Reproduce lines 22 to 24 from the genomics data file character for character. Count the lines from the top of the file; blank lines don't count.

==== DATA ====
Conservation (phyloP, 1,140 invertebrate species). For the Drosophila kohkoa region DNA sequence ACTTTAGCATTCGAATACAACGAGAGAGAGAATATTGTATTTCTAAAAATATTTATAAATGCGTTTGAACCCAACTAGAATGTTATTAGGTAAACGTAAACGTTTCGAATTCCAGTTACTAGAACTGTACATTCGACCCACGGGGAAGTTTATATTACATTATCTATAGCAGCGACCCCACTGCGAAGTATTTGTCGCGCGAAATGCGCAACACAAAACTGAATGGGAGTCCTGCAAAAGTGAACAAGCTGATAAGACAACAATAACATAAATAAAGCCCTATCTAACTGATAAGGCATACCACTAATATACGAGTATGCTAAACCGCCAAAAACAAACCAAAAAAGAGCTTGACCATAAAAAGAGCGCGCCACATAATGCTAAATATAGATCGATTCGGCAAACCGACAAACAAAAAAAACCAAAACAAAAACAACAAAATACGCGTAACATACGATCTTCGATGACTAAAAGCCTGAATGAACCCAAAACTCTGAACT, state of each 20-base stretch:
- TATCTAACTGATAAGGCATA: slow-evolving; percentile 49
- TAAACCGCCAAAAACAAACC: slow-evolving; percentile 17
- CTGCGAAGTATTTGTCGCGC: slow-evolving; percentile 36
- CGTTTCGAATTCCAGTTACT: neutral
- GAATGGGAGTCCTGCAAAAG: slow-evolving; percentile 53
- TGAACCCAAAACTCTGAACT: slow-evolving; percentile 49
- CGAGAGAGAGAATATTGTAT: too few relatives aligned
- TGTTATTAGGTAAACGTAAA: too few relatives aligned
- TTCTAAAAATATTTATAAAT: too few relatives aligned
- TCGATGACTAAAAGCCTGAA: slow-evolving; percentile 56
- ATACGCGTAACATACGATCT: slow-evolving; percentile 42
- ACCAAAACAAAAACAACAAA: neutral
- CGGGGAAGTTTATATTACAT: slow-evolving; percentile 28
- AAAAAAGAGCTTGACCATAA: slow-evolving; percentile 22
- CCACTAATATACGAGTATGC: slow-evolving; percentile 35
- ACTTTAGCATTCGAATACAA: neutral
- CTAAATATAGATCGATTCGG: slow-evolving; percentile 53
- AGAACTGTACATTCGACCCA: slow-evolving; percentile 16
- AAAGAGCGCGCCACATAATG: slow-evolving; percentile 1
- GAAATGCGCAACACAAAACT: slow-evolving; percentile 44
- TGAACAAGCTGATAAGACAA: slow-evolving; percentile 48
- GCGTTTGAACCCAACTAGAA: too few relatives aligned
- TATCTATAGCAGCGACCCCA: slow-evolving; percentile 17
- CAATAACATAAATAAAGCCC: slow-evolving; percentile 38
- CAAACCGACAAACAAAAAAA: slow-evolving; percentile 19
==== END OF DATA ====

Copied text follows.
- TGAACAAGCTGATAAGACAA: slow-evolving; percentile 48
- GCGTTTGAACCCAACTAGAA: too few relatives aligned
- TATCTATAGCAGCGACCCCA: slow-evolving; percentile 17